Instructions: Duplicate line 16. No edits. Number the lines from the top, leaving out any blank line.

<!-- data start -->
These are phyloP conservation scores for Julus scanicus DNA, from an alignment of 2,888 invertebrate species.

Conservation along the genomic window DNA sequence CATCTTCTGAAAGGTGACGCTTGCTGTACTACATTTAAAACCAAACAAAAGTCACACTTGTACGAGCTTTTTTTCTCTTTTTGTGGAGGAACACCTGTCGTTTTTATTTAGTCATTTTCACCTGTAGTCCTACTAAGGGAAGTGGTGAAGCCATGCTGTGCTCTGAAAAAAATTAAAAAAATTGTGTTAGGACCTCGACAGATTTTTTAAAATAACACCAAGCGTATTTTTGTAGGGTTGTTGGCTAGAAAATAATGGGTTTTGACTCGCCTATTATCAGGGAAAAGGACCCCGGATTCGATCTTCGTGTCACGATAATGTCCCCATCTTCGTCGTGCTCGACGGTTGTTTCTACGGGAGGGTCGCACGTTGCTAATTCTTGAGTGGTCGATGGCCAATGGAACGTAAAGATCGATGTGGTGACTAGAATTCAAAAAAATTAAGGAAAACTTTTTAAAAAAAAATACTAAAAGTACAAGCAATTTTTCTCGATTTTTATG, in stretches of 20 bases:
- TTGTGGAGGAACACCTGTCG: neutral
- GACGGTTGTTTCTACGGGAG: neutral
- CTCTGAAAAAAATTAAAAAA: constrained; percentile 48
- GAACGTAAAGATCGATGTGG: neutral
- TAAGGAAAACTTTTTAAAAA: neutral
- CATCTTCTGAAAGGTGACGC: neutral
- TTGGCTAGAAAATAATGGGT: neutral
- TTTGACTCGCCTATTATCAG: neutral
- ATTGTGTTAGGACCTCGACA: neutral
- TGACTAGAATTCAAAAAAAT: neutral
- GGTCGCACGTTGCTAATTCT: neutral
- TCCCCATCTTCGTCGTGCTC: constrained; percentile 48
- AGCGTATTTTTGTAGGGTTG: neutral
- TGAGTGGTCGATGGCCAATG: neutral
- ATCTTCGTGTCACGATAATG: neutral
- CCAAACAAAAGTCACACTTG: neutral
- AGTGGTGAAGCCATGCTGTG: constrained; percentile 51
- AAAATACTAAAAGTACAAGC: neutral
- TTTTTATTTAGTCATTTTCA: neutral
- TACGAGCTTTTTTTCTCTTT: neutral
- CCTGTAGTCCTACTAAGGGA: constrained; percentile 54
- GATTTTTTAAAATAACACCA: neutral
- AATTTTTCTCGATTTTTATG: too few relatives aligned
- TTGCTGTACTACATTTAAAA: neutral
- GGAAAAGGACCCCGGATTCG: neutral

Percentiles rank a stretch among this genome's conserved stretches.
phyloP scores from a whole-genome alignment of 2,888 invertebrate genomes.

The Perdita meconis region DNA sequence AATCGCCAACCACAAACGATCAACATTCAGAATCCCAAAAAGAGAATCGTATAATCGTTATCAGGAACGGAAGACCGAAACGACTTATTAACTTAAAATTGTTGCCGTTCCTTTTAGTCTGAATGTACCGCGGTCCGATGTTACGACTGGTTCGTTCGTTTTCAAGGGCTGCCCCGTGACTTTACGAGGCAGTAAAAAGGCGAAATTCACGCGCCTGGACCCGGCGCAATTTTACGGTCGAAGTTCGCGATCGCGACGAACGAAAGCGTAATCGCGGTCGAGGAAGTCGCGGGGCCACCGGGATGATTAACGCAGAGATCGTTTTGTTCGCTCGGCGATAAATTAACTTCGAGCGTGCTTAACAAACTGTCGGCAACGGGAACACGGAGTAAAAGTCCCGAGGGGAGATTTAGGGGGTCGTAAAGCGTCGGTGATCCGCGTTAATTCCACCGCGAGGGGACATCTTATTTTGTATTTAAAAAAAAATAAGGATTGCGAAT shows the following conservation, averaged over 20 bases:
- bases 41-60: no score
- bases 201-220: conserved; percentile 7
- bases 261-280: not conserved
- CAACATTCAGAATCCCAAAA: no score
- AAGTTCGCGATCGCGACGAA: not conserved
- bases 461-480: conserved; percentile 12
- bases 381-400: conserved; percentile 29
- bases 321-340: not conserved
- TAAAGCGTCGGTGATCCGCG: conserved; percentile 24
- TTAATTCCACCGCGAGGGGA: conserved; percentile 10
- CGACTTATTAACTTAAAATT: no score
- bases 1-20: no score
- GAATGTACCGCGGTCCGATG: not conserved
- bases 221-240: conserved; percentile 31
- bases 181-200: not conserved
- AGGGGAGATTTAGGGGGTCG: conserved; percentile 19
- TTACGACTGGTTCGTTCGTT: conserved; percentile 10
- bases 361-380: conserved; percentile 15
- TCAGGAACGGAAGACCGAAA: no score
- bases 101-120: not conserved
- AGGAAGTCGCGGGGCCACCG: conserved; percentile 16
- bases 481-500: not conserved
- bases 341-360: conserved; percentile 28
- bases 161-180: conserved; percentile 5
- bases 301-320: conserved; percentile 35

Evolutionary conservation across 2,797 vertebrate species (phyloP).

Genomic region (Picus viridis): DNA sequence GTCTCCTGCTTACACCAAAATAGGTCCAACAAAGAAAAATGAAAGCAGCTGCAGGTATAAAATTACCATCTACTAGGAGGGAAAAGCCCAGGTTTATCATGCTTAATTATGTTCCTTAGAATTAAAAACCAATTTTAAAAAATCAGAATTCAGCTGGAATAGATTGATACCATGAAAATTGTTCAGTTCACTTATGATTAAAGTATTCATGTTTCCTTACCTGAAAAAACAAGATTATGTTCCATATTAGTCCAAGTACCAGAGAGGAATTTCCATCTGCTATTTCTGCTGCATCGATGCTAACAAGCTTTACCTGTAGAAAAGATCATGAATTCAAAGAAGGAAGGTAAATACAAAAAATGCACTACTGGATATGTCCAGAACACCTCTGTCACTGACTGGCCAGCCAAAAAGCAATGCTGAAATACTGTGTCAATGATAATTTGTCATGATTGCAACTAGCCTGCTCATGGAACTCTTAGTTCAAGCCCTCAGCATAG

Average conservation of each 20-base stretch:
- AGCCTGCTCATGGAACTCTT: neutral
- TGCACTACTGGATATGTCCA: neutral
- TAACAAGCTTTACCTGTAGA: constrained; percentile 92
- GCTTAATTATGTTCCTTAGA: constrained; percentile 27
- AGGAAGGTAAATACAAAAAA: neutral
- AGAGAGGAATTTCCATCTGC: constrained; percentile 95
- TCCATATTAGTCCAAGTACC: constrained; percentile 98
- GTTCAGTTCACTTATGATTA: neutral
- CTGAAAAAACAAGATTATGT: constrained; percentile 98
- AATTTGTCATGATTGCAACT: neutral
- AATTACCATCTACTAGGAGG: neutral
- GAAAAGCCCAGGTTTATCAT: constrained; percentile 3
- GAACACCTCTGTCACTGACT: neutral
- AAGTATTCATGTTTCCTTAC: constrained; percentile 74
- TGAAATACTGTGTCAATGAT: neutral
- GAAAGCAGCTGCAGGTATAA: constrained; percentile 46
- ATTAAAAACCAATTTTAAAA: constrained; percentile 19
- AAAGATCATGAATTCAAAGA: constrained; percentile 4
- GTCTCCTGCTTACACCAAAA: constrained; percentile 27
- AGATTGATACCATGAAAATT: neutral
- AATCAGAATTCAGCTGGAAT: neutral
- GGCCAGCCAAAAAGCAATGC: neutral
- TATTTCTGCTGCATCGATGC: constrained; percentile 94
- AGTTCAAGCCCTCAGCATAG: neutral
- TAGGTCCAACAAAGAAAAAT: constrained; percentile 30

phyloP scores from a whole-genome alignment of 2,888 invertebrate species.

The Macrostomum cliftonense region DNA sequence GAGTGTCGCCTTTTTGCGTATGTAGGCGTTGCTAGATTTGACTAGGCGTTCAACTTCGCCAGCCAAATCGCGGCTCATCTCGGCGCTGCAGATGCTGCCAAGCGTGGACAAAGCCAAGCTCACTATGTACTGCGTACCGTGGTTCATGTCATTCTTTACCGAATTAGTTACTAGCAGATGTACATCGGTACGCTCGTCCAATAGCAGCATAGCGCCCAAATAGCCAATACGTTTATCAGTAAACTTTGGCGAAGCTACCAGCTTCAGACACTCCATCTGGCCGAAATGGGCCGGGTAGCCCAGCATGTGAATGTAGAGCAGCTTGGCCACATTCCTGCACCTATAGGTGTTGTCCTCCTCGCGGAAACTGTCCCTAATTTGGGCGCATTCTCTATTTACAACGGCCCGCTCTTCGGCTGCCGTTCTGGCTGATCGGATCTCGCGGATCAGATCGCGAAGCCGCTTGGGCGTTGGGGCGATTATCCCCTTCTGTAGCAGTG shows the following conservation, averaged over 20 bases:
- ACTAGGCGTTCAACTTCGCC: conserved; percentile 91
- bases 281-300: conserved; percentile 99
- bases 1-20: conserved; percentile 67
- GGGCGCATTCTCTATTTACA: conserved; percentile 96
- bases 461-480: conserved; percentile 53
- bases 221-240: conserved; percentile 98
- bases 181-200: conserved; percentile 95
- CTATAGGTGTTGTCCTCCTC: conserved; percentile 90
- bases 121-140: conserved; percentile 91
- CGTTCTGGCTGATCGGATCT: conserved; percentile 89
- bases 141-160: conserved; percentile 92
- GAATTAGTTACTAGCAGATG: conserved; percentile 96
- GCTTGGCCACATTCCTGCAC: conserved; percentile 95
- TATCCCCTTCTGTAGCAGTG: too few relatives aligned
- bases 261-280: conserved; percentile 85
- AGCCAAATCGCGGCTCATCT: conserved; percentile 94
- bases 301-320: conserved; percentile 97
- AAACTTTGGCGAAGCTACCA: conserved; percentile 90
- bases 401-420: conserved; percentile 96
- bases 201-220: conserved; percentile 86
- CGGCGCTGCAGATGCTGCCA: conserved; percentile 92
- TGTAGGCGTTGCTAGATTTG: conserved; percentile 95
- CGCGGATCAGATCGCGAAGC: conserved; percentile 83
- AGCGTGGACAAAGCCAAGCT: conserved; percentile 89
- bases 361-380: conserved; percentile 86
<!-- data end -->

- TGAGTGGTCGATGGCCAATG: neutral